As the 1980s became the 1990s, she began focusing almost exclusively on live performing, where she remained a significant draw.  In 1990, she released the album Morning Sun, which featured a duet performance of "Crazy Arms" with Ray Price and a remake of Price`s "You Wouldn`t Know Love if It Looked You in the Eye."  By contrast, on this same album, she covered a then-recent R&B hit for newcomer Karyn White, I`m Not Your Superwoman. Although she did not achieve her earlier chart success, Mandrell continued to release albums and singles until 1992. In 1997, Mandrell released her last studio album to date, It Works for Me after a five year hiatus. Also that year she shocked fans by stating she was leaving her Country music career and moving more into her acting career. She held her last concert at the Grand Ole Opry in October 1997, and it was televised on TNN to huge ratings. The title of the show was "The Last Dance." She continues to be a member of the Opry today.
In October 1999 she was inducted into the "Country Gospel Music Hall of Fame" with other artists, Andy Griffith, Loretta Lynn, Gary S. Paxton, David L Cook, Lulu Roman and Jimmie Snow.
On October 17, 2006 Mandrell was honored with the release of a new tribute album titled She Was Country When Country Wasn`t Cool: A Tribute To Barbara Mandrell on BNA Records. The album debuted on Billboard`s Country Album`s chart at #25, her first album to chart since 1991`s Key`s In The Mailbox. The album featured many Country artists (Reba McEntire, Kenny Chesney, Sara Evans, LeAnn Rimes, Brad Paisley and Gretchen Wilson). GAC (Great American Country channel) had several specials throughout October to promote the album. Mandrell also hosted the Grand Ole Opry live on October 28, where several of the artists on the album sang many of her classics.
On November 6, 2006, Mandrell made an appearance on the 40th Annual CMA Awards. She presented the same award she won 2 consecutive years, Entertainer of the Year, to Kenny Chesney to close the show.
Time Life has recently released a DVD collection called The Best of Barbara Mandrell and the Mandrell Sisters on May 1, 2007, and that features over 40 guest musical performances including Country superstars Johnny Cash, Alabama, Marty Robbins, Kenny Rogers, Dolly Parton, The Statler Brothers, Ray Charles, John Schneider, Glen Campbell and many more, as well as comedy legends such as Bob Hope, Phyllis Diller and Andy Kaufman.
On November 5, 2007, Mandrell, along with Vince Gill and Rodney Crowell, was awarded a star on Nashville`s "Walk of Fame."
In 1980, the TV program Barbara Mandrell and the Mandrell Sisters premiered on NBC. In addition to hosts Barbara, Louise, and Irlene Mandrell, the show featured musical guests and comedy sketches. Each broadcast also closed with a gospel song, and in 1982 Mandrell released her own inspirational album, He Set My Life to Music. As a result of her busy schedule, she began suffering from vocal strain, and on doctor`s orders pulled the plug on the television program in 1982. In 1983, she premiered The Lady Is a Champ, a Las Vegas stage show.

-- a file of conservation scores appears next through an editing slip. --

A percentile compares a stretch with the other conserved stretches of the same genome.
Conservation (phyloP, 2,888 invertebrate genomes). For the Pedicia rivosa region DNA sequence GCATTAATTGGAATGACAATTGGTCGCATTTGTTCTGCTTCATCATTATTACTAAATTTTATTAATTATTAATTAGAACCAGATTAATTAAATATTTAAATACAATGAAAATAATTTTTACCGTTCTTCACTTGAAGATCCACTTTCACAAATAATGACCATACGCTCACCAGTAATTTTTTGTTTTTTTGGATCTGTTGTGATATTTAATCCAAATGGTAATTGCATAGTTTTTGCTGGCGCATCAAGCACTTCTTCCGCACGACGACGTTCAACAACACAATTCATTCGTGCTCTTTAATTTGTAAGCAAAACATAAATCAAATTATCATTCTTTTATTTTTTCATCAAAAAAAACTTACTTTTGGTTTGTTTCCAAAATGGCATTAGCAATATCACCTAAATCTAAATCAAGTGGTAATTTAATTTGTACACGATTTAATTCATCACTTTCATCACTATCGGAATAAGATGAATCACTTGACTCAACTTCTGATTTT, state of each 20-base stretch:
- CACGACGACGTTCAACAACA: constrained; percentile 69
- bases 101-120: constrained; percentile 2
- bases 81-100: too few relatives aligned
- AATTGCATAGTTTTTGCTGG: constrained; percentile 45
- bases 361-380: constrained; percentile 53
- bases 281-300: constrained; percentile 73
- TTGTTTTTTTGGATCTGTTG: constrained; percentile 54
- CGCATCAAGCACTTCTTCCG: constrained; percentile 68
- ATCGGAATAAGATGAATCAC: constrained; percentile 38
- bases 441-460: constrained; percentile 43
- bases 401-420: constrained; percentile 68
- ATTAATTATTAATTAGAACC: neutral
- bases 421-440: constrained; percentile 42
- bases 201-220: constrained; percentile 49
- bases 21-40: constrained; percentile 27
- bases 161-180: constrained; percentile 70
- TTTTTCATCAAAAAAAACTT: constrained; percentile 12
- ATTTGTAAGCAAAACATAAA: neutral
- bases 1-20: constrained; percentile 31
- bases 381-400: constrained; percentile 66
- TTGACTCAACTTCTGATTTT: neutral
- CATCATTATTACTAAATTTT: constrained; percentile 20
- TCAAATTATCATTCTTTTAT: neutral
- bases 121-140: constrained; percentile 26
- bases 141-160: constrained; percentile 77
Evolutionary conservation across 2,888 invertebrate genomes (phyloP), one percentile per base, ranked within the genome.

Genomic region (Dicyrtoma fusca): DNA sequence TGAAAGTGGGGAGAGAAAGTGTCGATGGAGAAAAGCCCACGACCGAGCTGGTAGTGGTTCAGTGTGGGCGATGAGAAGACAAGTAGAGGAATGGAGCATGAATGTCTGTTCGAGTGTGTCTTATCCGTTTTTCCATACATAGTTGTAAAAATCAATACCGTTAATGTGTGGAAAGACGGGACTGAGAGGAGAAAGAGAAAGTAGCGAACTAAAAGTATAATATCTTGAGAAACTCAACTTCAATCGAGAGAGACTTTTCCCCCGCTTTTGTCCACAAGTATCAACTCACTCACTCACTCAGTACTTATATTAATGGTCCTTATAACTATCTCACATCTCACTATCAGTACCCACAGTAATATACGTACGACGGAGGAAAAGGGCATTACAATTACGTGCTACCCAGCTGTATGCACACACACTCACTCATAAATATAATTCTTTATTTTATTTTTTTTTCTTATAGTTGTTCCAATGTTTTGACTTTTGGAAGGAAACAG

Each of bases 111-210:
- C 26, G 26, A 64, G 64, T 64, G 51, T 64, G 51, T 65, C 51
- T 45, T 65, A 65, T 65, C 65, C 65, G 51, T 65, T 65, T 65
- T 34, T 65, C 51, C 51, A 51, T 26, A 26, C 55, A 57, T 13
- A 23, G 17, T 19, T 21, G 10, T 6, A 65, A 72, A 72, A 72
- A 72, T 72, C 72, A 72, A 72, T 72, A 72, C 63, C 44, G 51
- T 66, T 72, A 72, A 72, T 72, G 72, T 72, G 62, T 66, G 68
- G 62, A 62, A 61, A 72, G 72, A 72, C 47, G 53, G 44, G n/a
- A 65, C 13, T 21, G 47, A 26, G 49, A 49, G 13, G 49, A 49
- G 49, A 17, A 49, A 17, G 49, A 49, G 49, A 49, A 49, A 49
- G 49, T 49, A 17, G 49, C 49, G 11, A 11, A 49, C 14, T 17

Barbara also focused more on acting. Barbara had the starring role in "Burning Rage" alongside Tom Wopat in 1984 just prior to her car accident. Later, she also had starring guest roles on hit shows such as "Empty Nest", "Diagnosis: Murder", Dr. Quinn, Medicine Woman, The Commish, Baywatch, and Walker, Texas Ranger. She even had a recurring featured role in the late 90`s on Aaron Spelling`s daytime drama, Sunset Beach.
Many of these performances can be caught on late-night television or on the DVD box sets of the respective shows. In 1990, she wrote an autobiography called Get to the Heart: My Story, which was a New York Times Bestseller for over 3 months, and in 1997 became a highly rated CBS TV movie of the week starring Maureen McCormick (Marcia on "The Brady Bunch"). Barbara faithfully made the talk show rounds to promote her autobiography on shows such as "Sally Jesse Raphaël", "Geraldo", and The Oprah Winfrey Show - whom she shared the "Woman of the World" honor with in 1992. In primetime, she sat on the couches of the "Tonight Show starring Johnny Carson", Ralph Emery`s Nashville Now, and she even "rapped" during one of her 3 memorable "Arsenio" visits.
Mandrell`s daughter Jaime Dudney was Miss Tennessee Teen USA 1993 and placed in the semi-finals at Miss Teen USA 1993. Jaime was Miss Golden Globe in 1996, following a long line of tradition where one son and one daughter of famous parents present the Golden statues. Following this, Jaime played her Aunt Irlene in "Get to the Heart (The Barbara Mandrell Story)" and was seen on the long running CBS daytime drama, As The World Turns, from June 1998 - January 2000.
Couple Profile Source
Full Name at Birth
Barbara Ann Mandrell
Mary Ellen McGill
The Battle Hymn Of The Republic
Anything Except Escargot And Liver
Aretha Franklin, Tammy Wynette, Dolly Parton, Minnie Pearl, James Brown, Brenda Lee
Has Detailed Data (Music)
Barbara Ann Mandrell (born December 25, 1948) is an American country music singer and actress. She is known for a series of Top 10 hits and TV shows in the 1970s and 1980s that helped her become one of country's most successful female vocalists of that period. She was inducted into the Country Music Hall of Fame in 2009.
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Has Detailed Data (76)
Music Profile Complete
Music Genre (Text)
Country, country pop
Vocals, pedal steel guitar, banjo, accordion, saxophone
Columbia, ABC/Dot, MCA, Capitol
George Jones, David Houston, Louise Mandrell